PDN Photo of the Day

A Developing Story (10 photos)

A Developing Story (10 photos)

All photos © John Cyr. Above: Andrea Modica’s developer tray. 10×12

John Cyr has spent the past year visiting darkrooms of notable black and white photographers in order to photograph their developer trays. Amassing over fifty trays thus far, Cyr believes that each tray contains a history as unique as the photographers that have used them. Not only do these trays reference the photographer’s body of work, but they also record fingernail scratches, tong marks and developer stains that have accumulated through as much as forty years of constant use. During this time of digital proliferation, Cyr finds importance in photographing developer trays so that the photographic community will remember the specific tools that were seminal in photography’s traditional darkrooms. To see more of Cyr’s work click here.

 Ansel Adams’ developer tray. 16 x 20.

 Sally Mann’s developer tray. 20 x 24.

Developer tray from the Photo History Collection of Smithsonian’s National Museum of American History.

Sylvia Plachy’s developer tray.

Larry Fink’s developer tray. 16 x 20.

Lillian Bassman’s developer tray. 16 x 20.

 The developer tray in the photo studio of the Metropolitan Museum of Art.

 Wynn Bullock’s Developer Tray.

 Andreas Feininger’s developer tray.


  1. John’s work is consistently top quality and is important in documenting the history of photography. In my experience I considered John the best master printer working today. To work with him is a unique experience of collaboration.

  2. Brilliant! These images really strike a chord with me, as twenty plus years ago, I was studying at Brooks Institute of photography, and spending endless hours in the darkroom. While, I’m happy with the digital era, these photographs definitely evoke a sentimental feeling in me. I’d love to hang them in my house!

  3. Love this! For me, each image evokes a personal and historical nostalgia. When you look at each photograph, you can almost see all of the images developed in these trays flash before you, like the ghost of a lifetime’s work. Beautiful.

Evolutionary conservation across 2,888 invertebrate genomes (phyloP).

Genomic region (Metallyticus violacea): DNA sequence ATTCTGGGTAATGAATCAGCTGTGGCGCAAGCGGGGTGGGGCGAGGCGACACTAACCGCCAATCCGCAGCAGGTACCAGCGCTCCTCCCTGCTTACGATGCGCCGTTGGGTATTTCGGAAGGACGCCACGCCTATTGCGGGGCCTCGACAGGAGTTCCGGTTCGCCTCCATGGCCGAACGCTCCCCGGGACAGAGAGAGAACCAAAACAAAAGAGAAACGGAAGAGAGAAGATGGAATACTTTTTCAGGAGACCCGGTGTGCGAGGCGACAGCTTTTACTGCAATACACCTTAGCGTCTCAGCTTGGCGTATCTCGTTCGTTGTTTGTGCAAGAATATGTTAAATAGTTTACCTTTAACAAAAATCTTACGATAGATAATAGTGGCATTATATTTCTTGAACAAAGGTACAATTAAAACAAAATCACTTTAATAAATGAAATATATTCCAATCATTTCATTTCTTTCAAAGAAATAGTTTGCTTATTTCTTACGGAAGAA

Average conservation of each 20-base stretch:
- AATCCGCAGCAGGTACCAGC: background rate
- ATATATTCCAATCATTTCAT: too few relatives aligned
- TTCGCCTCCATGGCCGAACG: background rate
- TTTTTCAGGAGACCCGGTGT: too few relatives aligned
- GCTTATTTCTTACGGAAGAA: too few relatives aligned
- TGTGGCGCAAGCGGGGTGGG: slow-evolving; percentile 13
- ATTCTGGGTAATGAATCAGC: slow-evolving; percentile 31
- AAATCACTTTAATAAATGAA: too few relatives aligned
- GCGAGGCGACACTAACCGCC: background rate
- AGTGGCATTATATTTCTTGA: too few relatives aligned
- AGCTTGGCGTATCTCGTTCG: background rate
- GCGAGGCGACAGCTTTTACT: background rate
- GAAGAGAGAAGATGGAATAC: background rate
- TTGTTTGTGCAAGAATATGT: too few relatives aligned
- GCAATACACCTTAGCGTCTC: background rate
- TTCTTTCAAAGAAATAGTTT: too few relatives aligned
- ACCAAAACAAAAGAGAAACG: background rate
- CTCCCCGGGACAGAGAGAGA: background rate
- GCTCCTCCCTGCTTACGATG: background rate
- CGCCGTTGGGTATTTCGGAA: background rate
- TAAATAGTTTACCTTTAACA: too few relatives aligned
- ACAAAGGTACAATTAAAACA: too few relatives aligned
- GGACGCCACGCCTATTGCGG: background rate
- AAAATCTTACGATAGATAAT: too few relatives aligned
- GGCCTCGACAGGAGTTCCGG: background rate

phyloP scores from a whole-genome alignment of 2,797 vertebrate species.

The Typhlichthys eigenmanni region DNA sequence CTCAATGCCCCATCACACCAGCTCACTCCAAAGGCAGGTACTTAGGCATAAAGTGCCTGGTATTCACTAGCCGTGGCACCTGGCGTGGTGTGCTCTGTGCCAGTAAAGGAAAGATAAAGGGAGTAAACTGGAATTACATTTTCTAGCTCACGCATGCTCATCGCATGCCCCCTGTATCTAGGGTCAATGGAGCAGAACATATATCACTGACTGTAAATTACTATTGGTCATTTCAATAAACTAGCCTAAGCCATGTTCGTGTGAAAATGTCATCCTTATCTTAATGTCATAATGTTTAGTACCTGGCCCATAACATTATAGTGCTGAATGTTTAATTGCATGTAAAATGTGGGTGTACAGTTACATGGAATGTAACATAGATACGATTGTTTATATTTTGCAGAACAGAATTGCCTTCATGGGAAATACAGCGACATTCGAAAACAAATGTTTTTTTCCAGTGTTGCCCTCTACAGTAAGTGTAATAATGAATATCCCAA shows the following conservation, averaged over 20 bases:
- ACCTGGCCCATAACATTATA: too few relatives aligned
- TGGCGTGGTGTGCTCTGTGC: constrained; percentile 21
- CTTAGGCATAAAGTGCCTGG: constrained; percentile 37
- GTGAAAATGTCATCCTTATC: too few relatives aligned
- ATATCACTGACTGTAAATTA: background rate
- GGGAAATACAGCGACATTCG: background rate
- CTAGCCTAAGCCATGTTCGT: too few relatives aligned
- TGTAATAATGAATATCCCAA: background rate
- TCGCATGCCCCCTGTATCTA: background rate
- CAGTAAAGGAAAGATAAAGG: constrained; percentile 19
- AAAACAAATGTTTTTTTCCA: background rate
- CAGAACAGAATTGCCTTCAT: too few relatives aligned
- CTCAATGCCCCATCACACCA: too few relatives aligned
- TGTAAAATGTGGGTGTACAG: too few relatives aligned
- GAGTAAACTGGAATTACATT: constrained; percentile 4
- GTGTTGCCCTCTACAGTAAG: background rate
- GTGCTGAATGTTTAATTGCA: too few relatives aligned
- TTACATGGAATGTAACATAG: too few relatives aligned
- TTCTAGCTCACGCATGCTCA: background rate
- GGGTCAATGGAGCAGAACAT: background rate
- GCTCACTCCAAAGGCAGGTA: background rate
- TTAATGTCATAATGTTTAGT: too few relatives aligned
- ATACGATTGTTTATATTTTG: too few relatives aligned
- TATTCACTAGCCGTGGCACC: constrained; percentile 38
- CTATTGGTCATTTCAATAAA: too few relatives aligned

4. John’s project is one of the best works of contemporary photography. It’s personal and not only and the quality, and simplicity as well, commemorates what are still defined by younger and older photographer as “the real feelings”.

  5. At first I thought “On no, not developer trays” but these are beautiful photos invoking memories of red light, chemical smells and all-nighters watching those magic images come to life. So very many hours spent with wet hands and solitude and music.. I love the feeling I get from these photos.

  6. A super idea. Art indeed! Makes one recall all those magical hours spent in the dark – alone it would seem . . . but really not at all alone. Actually in the company of all the subjects in all those images that traveled through that tray. Pleasant company after all. At one time I had the notion of collecting all the “first frames” of a 35mm roll that contained images of my feet wherever I happened to be when I loaded my camera and advanced a couple of frames. Seemed pretty nuts at the time but now, seeing John’s creations, I really wish I had saved them.

  7. I enjoy this series. I am old school, worked 20+ years in a wet darkroom. I like looking at the scratches and patterns of same in these trays. I found myself wishing to see trays from Edward Weston and Minor White as well. Evocative and surprisingly sentimental.

    Nice work.

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